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Is J Sainsbury now a screaming buy or a basket case?

Last week’s news that the Competition and Markets Authority (CMA) has blocked the proposed merger between J Sainsbury  (LSE: SBRY) and Walmart’s Asda sent Sainsbury’s share price plunging. So is the stock now a bargain that I should snap up?

The CMA thinks consumers would have been worse off because of rising prices if it had allowed the deal. But Sainsbury’s chief executive, Mike Coupe, is on record as saying that “the specific reason for wanting to merge was to lower prices for customers.” He went on to explain that he thinks the CMA’s decision ignores the “dynamic and highly competitive nature” of the grocery market in the UK. Nevertheless, the two firms have no intention of appealing the decision. It’s over. The idea didn’t work.

A difficult business

I think Coupe made a good point though. High-volume supermarket grocery is a terrible business to get into, characterised by wafer-thin margins and intense competition. If I wanted to start a business from scratch, I’d avoid the sector like the plague and look for something with better economics.

And Sainsbury has been suffering. Over the past year, the firm’s share of the UK grocery market has slipped down from 15.8% to 15.3%, according to research and analyst firm Kantar Group. But Asda’s share has shrunk from 15.6% to 15.3% too, which is a trend that is affecting all the ‘big four’ UK supermarket chains. They’re all losing ground to German discounters Aldi and Lidl, which together now have 13.6% of the market in the UK.

When the idea for the deal was first announced about a year ago I said: I’m not so sure that going ‘large’ is such a good way to compete in the longer term.” I argued that the onslaught from big-discounting competition in the sector would probably be best met by bending, “so managed contraction looks like an attractive option to me, not rapid expansion.” Indeed, the move towards a deal looked to me like Walmart’s way of getting shot of Asda and out of the UK market, which had been one of the firm’s worst-performing geographies.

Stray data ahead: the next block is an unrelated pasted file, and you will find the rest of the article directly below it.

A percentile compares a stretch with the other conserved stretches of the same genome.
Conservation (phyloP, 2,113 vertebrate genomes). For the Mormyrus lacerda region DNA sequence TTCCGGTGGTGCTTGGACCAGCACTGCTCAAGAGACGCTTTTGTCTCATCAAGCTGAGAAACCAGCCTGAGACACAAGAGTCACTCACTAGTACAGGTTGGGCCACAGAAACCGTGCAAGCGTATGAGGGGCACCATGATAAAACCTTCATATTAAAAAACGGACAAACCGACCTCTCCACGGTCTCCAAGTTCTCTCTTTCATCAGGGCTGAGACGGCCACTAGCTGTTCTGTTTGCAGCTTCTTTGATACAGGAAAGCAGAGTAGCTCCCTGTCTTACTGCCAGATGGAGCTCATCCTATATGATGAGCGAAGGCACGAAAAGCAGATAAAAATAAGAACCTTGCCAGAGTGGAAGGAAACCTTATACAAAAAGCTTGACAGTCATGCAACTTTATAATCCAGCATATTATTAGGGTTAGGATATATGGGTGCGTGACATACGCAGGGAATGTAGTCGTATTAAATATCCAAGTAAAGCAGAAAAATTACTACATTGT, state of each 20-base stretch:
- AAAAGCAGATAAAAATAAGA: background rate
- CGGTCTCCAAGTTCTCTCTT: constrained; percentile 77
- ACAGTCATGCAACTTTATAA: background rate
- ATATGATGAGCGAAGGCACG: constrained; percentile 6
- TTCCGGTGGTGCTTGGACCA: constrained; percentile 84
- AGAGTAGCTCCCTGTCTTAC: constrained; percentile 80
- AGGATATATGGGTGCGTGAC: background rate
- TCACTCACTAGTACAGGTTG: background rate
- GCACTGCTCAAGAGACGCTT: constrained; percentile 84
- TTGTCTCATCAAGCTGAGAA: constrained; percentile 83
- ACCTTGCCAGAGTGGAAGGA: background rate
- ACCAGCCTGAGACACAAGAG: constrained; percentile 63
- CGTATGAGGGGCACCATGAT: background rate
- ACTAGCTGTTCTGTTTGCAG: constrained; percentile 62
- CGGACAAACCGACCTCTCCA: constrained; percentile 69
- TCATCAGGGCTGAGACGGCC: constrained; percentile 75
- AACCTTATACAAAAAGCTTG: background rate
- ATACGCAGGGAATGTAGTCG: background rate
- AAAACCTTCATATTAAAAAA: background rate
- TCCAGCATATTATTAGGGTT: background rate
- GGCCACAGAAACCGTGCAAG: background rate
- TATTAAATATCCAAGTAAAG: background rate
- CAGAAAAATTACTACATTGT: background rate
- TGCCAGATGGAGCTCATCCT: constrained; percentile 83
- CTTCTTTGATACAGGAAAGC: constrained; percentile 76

Lacklustre financial record

I’d be wanting to get rid of my shares in Sainsbury’s if I had any. The sector is unattractive to me, and the firm’s financial performance has been lacklustre as you can see from this table:

Year to March

2013

2014

2015

2016

2017

2018

2019 (e)

Normalised earnings per share

29.2p

31.3p

14.9p

21.9p

17p

18.3p

20.8p

Operating cash flow per share

50.4p

47.7p

47.7p

18.6p

50.6p

56.2p

53.4p

Dividend per share

16.7p

17.3p

13.2p

12.1p

10.2p

10.2p

10.2p

Normalised earnings have declined over the past six years and operating cash flow has returned to near where it started over the period. But I think the real story of the company’s decline shows up in the dividend record. I’m avoiding the shares.

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Kevin Godbold has no position in any share mentioned. The Motley Fool UK has no position in any of the shares mentioned. Views expressed on the companies mentioned in this article are those of the writer and therefore may differ from the official recommendations we make in our subscription services such as Share Advisor, Hidden Winners and Pro. Here at The Motley Fool we believe that considering a diverse range of insights makes us better investors.